... he not know the old, old Wilderness Road! The boy gripped his rifle unconsciously, as though there might yet be a savage lying in ambush in some covert of rhododendron close by. And, as they trudged ahead, side by side now, for it was growing late, the school-master told him, as often before, the story of that road and the pioneers who had trod it—the hunters, adventurers, emigrants, ...
— The Little Shepherd of Kingdom Come • John Fox

... Prevost, was to attack Sandusky; but the conduct of the Indians, upon the co-operation of whom he had to rely, compelled him to diverge to Fort Meigs. Here the savages began to desert, an attempt to draw the garrison into an ambush having failed; and when Procter, after two days' stay, determined to revert to Sandusky, he was accompanied by "as many hundred of them as there should have been thousands." The white troops went on by water, the Indians by the shore. They appeared before Fort ...
— Sea Power in its Relations to the War of 1812 - Volume 2 • Alfred Thayer Mahan

... Tsau had incited the enemies of his master, the Emperor, to take the city by treachery. When Guan Yu heard of it he hastened up with an army to relieve the town. But he fell into an ambush, and, together with his son, was brought a captive to the capital of the enemy's land. The prince of that country would have been glad to have had him go over to his side; but Guan Yu swore that he would not yield to death himself. Thereupon ...
— The Chinese Fairy Book • Various

... of Heriz Magna descended the stairway with deliberation. His eyes twitched from the sobbing woman to Lord Rokesle, and then back again, in that furtive way Orts had of glancing about a room, without moving his head; he seemed to lie in ambush under his gross brows; and whatever his thoughts may have been, he gave ...
— Gallantry - Dizain des Fetes Galantes • James Branch Cabell

... water in broad and stiff fashion. Then Paul's heart thumped, because all at once he knew. It was a flatboat, and it was certainly loaded with emigrants coming down the Ohio, women and children as well as men, and the Shawnees had laid an ambush. This was what the crafty Red Eagle had been ...
— The Forest Runners - A Story of the Great War Trail in Early Kentucky • Joseph A. Altsheler

... little he began to exert the cleverness of his training. At the end of ten minutes Father Roland was sitting dazedly in the snow, and the grin had gone from Mukoki's face. He had succumbed to a trick—a swift side step, a feint that had held in it an ambush, and the seat of the Little Missioner's faculties had rocked. But he was gurgling joyously when he rose to his feet, and with one arm he hugged David as they returned to ...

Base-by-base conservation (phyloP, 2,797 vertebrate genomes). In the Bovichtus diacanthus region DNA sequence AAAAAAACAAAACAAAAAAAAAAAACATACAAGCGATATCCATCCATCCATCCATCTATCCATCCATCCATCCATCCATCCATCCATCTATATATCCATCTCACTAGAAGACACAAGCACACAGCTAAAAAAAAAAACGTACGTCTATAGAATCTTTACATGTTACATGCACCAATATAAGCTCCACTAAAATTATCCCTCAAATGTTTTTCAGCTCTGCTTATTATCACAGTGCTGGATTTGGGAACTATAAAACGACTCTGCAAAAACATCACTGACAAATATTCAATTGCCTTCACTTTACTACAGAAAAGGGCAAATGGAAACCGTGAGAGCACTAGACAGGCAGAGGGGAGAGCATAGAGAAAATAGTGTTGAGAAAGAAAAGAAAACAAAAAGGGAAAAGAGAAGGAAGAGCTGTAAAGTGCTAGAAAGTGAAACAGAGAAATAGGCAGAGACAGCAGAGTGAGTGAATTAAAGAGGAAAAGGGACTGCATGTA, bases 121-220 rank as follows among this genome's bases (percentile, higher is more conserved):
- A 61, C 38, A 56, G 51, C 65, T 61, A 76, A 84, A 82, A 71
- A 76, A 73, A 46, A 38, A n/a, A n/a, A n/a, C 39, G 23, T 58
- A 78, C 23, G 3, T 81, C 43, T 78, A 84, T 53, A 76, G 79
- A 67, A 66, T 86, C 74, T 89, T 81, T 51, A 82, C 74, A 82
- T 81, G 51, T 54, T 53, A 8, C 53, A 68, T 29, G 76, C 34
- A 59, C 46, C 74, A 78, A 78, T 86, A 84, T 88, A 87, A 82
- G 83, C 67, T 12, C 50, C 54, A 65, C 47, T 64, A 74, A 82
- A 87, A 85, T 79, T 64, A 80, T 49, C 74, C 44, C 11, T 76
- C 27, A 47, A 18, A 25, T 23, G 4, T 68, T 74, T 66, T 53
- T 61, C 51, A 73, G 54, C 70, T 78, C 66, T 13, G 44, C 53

— The Courage of Marge O'Doone • James Oliver Curwood

... entered French ports after the date of the Non-Intercourse Act of 1809 were to be seized. This was practically an act of war. The Macon bill now suggested to the Emperor that the Americans might be entrapped into another ambush: on August 5 his foreign minister wrote to Armstrong, the American minister, that "the Emperor loves the Americans," and that he would revoke the Milan and Berlin Decrees from November 1, provided England would withdraw her Orders in Council. Five days earlier the ...
— Formation of the Union • Albert Bushnell Hart

... a quarter of a mile before they ran into an ambush of Illyas, and two men were struck by arrows. Stut gave the order to fire, and the bush was cleared. Immediately a force appeared in their rear, but Stut advised an advance, as such a course would bring them closer ...
— The Wonder Island Boys: Conquest of the Savages • Roger Thompson Finlay

... event soon occurred which was destined to change the relations of the two boys. Halvor Reitan called a secret meeting of his partisans, among whom he made the mistake to include Marcus, and agreed with them to lie in ambush at the bend of the road, where it entered the forest, and attack Viggo Hook and his followers. Then, he observed, he would "make him dance a jig that would take the ...
— Boyhood in Norway • Hjalmar Hjorth Boyesen

... truce to these idle remonstrances. Though I were sure to meet a hundred deaths lying in ambush, yet I feel her wrath so greatly, that I shall either appease it, or end my fate. I ...
— The Love-Tiff • Moliere

... lead. Her father and Captain O'Brien walked on either side of them, with cutlasses in their hands and pistols in their belts, the only articles belonging to the pirates which they had carried off. A sharp look-out was kept on either hand, lest any of the pirates lying in ambush might spring out and attempt to recover the prisoners. They, of course, supposed that the Spaniards, who had made their escape, would give ...
— The Missing Ship - The Log of the "Ouzel" Galley • W. H. G. Kingston

... the sincerity of the offer he made, which was to place his camp in Caepio's hands. [Sidenote: Caepio defeated and slain by Silo.] Caepio went with him, and Pompaedius, running up a hill to look out, as he said, for the enemy, gave a signal to men whom he had placed in ambush. Caepio and many of his men were slain, and at last Marius was sole commander. He advanced steadily but warily into the Marsian country. Silo tauntingly told him to come down and fight, if he was a great general. [Sidenote: Prudence of Marius.] 'Nay,' replied Marius, 'if you are a great general, ...